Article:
Reach for the hand of a loved one in pain
and not only will your breathing and heart rate synchronize with theirs,
your brain wave patterns will couple up too, according to a new study.
The study, by researchers with CU Boulder and University of Haifa, in
collaboration with the Institut Pasteur published in the journal
Proceedings of the National Academy of Sciences (PNAS) this week, also
found that the more empathy a comforting partner feels for a partner in
pain, the more their brainwaves fall into sync. And the more those brain
waves sync, the more the pain goes away.
"We have developed a lot of ways to communicate in the modern world
and we have fewer physical interactions," said lead author Pavel
Goldstein, a postdoctoral pain researcher in the Cognitive and Affective
Neuroscience Lab at CU Boulder. "This paper illustrates the power and
importance of human touch."
The study is the latest in a growing body of research exploring a
phenomenon known as "interpersonal synchronization," in which people
physiologically mirror the people they are with. It is the first to look
at brain wave synchronization in the context of pain, and offers new
insight into the role brain-to-brain coupling may play in touch-induced
analgesia, or healing touch.
Goldstein came up with the experiment after, during the delivery of
his daughter, he discovered that when he held his wife's hand, it eased
her pain. "I wanted to test it out in the lab: Can one really decrease
pain with touch, and if so, how?" He and his colleagues at University of
Haifa recruited 22 heterosexual couples, age 23 to 32 who had been
together for at least one year and put them through several two-minute
scenarios as electroencephalography (EEG) caps measured their brainwave
activity. The scenarios included sitting together not touching; sitting
together holding hands; and sitting in separate rooms. Then they
repeated the scenarios as the woman was subjected to mild heat pain on
her arm. Merely being in each other's presence, with or without touch,
was associated with some brain wave synchronicity in the alpha mu band, a
wavelength associated with focused attention. If they held hands while
she was in pain, the coupling increased the most.
Researchers also found that when she was in pain and he couldn't
touch her, the coupling of their brain waves diminished. This matched
the findings from a previously published paper from
the same experiment which found that heart rate and respiratory
synchronization disappeared when the male study participant couldn't
hold her hand to ease her pain. "It appears that pain totally interrupts
this interpersonal synchronization between couples and touch brings it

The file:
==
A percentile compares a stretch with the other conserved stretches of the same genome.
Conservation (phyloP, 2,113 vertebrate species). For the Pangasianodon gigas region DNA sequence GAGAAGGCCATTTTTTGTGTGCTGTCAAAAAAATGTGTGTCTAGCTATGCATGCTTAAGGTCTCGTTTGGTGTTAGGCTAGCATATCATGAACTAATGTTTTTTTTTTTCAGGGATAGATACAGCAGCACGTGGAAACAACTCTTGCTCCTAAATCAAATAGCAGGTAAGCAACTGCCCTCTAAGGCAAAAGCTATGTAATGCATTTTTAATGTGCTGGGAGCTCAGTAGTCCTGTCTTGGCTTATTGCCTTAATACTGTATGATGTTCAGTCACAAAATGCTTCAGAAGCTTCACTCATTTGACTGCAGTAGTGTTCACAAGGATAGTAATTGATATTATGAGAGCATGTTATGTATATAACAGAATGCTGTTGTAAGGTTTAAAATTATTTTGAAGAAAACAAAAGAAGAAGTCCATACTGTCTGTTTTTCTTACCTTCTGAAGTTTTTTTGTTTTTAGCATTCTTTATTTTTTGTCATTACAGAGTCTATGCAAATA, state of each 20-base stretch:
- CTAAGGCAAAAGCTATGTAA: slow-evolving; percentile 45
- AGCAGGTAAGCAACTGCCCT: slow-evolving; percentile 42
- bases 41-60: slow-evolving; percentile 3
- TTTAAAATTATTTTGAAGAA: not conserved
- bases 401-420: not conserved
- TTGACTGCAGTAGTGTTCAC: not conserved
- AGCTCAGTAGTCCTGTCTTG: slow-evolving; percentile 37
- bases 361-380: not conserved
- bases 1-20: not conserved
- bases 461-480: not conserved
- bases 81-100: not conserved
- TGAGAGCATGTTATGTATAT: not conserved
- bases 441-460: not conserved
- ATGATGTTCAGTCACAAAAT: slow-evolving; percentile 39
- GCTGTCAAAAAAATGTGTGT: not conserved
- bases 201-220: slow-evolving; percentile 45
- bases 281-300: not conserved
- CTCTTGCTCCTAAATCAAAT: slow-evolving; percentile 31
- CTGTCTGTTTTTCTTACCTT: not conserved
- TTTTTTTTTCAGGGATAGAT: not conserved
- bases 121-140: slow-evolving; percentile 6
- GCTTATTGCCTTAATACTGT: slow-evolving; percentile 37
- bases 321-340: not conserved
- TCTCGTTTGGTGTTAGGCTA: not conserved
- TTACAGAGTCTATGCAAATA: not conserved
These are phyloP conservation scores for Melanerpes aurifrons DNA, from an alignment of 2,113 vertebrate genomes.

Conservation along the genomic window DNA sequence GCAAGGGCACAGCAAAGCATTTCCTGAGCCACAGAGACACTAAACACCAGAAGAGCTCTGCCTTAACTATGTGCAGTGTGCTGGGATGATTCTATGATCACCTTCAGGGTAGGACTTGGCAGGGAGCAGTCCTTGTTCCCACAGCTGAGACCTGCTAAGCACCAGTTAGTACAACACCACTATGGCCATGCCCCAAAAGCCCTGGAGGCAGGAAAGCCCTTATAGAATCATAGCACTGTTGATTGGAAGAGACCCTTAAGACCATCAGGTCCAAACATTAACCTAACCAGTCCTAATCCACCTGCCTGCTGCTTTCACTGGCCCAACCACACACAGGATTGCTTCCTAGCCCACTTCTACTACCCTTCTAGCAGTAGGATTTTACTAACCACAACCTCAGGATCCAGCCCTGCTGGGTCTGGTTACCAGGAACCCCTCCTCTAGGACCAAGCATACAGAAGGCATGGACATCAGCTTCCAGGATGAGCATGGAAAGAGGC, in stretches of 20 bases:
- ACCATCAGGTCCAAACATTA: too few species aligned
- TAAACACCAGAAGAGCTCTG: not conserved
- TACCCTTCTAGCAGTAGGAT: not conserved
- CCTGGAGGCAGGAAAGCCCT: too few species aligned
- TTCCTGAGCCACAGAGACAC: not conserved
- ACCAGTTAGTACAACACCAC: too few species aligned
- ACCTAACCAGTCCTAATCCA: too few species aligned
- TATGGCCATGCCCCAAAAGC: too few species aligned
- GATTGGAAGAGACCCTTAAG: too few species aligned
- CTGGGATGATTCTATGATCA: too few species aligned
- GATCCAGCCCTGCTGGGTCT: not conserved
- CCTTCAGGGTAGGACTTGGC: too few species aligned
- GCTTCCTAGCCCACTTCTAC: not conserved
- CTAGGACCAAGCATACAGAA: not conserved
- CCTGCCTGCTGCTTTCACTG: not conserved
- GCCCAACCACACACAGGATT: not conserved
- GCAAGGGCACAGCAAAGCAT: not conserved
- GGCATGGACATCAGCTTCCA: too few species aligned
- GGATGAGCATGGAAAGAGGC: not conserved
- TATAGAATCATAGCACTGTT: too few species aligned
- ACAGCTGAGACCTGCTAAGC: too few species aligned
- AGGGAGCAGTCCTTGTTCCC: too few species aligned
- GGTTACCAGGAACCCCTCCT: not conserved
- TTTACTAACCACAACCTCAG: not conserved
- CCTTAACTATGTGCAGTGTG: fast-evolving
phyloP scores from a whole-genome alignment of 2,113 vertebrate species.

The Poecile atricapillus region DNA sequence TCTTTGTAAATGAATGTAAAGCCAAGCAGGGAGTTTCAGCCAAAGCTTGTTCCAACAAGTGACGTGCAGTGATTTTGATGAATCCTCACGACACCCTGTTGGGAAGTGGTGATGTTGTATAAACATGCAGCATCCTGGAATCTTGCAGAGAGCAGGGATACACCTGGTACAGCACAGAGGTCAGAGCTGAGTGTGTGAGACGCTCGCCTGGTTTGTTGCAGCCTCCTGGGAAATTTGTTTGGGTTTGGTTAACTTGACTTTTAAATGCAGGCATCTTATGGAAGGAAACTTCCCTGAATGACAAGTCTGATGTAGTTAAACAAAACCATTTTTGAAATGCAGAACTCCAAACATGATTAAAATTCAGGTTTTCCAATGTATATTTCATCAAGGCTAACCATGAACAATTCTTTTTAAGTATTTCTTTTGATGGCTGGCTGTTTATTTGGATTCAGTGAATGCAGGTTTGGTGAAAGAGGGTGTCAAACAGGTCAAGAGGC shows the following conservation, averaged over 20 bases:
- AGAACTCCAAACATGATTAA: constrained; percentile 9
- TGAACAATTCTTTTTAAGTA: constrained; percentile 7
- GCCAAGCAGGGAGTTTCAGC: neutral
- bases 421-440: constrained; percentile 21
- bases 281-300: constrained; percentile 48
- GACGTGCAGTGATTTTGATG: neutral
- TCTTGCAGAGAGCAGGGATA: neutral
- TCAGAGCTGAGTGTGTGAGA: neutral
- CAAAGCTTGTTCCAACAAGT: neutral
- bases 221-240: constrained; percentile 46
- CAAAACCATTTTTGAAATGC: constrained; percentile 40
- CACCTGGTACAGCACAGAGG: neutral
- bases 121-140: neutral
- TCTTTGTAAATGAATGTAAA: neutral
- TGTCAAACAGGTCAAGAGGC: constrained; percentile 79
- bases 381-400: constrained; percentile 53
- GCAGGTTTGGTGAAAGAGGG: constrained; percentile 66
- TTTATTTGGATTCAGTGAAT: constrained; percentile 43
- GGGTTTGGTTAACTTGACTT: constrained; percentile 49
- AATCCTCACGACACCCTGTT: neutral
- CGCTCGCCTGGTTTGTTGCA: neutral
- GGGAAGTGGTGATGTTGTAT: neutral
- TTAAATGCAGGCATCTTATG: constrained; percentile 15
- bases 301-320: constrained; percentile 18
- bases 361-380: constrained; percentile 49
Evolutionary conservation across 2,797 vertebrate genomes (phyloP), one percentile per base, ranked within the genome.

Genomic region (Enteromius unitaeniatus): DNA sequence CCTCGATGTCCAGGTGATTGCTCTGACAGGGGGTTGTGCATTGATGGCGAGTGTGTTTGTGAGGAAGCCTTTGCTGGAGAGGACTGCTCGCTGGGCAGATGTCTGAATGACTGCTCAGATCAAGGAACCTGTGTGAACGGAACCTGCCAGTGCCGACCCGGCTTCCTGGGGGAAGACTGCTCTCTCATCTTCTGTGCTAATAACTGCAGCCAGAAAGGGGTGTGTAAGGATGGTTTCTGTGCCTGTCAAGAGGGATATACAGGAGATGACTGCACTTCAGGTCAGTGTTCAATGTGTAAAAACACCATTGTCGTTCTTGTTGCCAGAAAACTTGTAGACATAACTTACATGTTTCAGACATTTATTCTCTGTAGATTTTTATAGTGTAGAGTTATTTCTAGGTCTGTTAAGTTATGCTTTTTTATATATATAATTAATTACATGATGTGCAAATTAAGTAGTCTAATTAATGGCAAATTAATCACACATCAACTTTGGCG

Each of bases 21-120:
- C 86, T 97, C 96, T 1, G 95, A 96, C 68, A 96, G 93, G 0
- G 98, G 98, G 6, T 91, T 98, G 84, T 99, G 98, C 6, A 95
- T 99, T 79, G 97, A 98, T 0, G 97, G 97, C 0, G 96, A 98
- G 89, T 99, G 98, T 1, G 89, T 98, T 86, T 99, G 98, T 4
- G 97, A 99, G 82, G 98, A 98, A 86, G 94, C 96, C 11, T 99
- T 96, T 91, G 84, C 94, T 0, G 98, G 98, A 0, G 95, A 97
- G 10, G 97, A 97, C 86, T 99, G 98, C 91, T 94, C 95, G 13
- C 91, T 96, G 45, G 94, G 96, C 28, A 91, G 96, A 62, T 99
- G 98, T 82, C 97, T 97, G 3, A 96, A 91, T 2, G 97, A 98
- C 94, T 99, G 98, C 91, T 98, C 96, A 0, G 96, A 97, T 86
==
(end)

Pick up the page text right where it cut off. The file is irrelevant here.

back," says Goldstein.
Subsequent tests of the male partner's level of empathy revealed that
the more empathetic he was to her pain the more their brain activity
synced. The more synchronized their brains, the more her pain subsided.
How exactly could coupling of brain activity with an empathetic partner
kill pain? More studies are needed to find out, stressed Goldstein. But
he and his co-authors offer a few possible explanations. Empathetic
touch can make a person feel understood, which in turn - according to
previous studies - could activate pain-killing reward mechanisms in the
brain. "Interpersonal touch may blur the borders between self and
other," the researchers wrote.
In an article in 2010, Guillaume Dumas, a research associate at the
Institut Pasteur in the Human Genetics and Cognitive Functions Unit, had
already demonstrated synchronization of brain activity during our
social interaction with others, particularly in terms of alpha-mu
rhythm. This involved using the technique of hyperscanning, which
consists of recording several brains simultaneously. He adds: "We are
very excited about this study because it demonstrates how hyperscanning
combined with the right experimental protocol can provide insight into
the link between our biological anchorage and our sociality."
Guillaume Dumas, researcher at the Institut Pasteur in the Human
Genetics and Cognitive Functions Unit, had already demonstrated in an
article in 2010 that brain activities synchronize during our social
interactions, particularly in terms of alpha-mu rhythm. For that, he had
used this technique of hyperscanning, which consists of recording
several brains simultaneously. He completes: "We are very excited about
this study because it demonstrates how hyperscanning combined with the
right experimental protocol can provide insight into the link between
our biological anchorage and our sociality."
The study did not explore whether the same effect would occur with
same-sex couples, or what happens in other kinds of relationships. The
takeaway for now, Pavel said: Don't underestimate the power of a
hand-hold. "You may express empathy for a partner's pain, but without
touch it may not be fully communicated," he said.
The study was supported with a grant from the Binational Science Foundation.